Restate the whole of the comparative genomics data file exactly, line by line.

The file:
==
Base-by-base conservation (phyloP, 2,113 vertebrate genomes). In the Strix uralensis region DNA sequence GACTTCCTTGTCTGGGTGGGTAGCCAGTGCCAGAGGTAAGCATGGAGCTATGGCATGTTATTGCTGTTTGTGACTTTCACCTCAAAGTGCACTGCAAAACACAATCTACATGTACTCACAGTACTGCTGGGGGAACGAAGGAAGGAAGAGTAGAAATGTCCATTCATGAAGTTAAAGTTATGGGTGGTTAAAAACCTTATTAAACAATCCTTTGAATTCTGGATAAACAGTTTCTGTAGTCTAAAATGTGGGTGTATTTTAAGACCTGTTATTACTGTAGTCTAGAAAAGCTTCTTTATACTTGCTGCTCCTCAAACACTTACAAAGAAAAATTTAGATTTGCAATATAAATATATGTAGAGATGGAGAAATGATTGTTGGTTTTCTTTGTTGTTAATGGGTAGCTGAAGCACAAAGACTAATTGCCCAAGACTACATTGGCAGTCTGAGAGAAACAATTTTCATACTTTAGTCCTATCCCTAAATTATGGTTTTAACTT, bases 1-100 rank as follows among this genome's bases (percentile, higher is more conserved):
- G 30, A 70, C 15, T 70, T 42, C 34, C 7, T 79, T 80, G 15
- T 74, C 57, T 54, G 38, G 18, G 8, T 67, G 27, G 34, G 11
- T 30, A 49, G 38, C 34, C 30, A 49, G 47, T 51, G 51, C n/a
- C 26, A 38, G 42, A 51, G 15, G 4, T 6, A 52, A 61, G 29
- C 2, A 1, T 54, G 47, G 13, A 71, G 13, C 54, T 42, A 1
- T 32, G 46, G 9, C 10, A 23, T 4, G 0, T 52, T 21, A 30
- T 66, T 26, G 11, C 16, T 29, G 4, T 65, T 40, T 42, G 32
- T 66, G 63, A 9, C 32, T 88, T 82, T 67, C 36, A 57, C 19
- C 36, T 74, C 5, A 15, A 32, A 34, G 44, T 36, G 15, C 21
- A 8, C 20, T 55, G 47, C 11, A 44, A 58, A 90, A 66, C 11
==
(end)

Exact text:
Base-by-base conservation (phyloP, 2,113 vertebrate genomes). In the Strix uralensis region DNA sequence GACTTCCTTGTCTGGGTGGGTAGCCAGTGCCAGAGGTAAGCATGGAGCTATGGCATGTTATTGCTGTTTGTGACTTTCACCTCAAAGTGCACTGCAAAACACAATCTACATGTACTCACAGTACTGCTGGGGGAACGAAGGAAGGAAGAGTAGAAATGTCCATTCATGAAGTTAAAGTTATGGGTGGTTAAAAACCTTATTAAACAATCCTTTGAATTCTGGATAAACAGTTTCTGTAGTCTAAAATGTGGGTGTATTTTAAGACCTGTTATTACTGTAGTCTAGAAAAGCTTCTTTATACTTGCTGCTCCTCAAACACTTACAAAGAAAAATTTAGATTTGCAATATAAATATATGTAGAGATGGAGAAATGATTGTTGGTTTTCTTTGTTGTTAATGGGTAGCTGAAGCACAAAGACTAATTGCCCAAGACTACATTGGCAGTCTGAGAGAAACAATTTTCATACTTTAGTCCTATCCCTAAATTATGGTTTTAACTT, bases 1-100 rank as follows among this genome's bases (percentile, higher is more conserved):
- G 30, A 70, C 15, T 70, T 42, C 34, C 7, T 79, T 80, G 15
- T 74, C 57, T 54, G 38, G 18, G 8, T 67, G 27, G 34, G 11
- T 30, A 49, G 38, C 34, C 30, A 49, G 47, T 51, G 51, C n/a
- C 26, A 38, G 42, A 51, G 15, G 4, T 6, A 52, A 61, G 29
- C 2, A 1, T 54, G 47, G 13, A 71, G 13, C 54, T 42, A 1
- T 32, G 46, G 9, C 10, A 23, T 4, G 0, T 52, T 21, A 30
- T 66, T 26, G 11, C 16, T 29, G 4, T 65, T 40, T 42, G 32
- T 66, G 63, A 9, C 32, T 88, T 82, T 67, C 36, A 57, C 19
- C 36, T 74, C 5, A 15, A 32, A 34, G 44, T 36, G 15, C 21
- A 8, C 20, T 55, G 47, C 11, A 44, A 58, A 90, A 66, C 11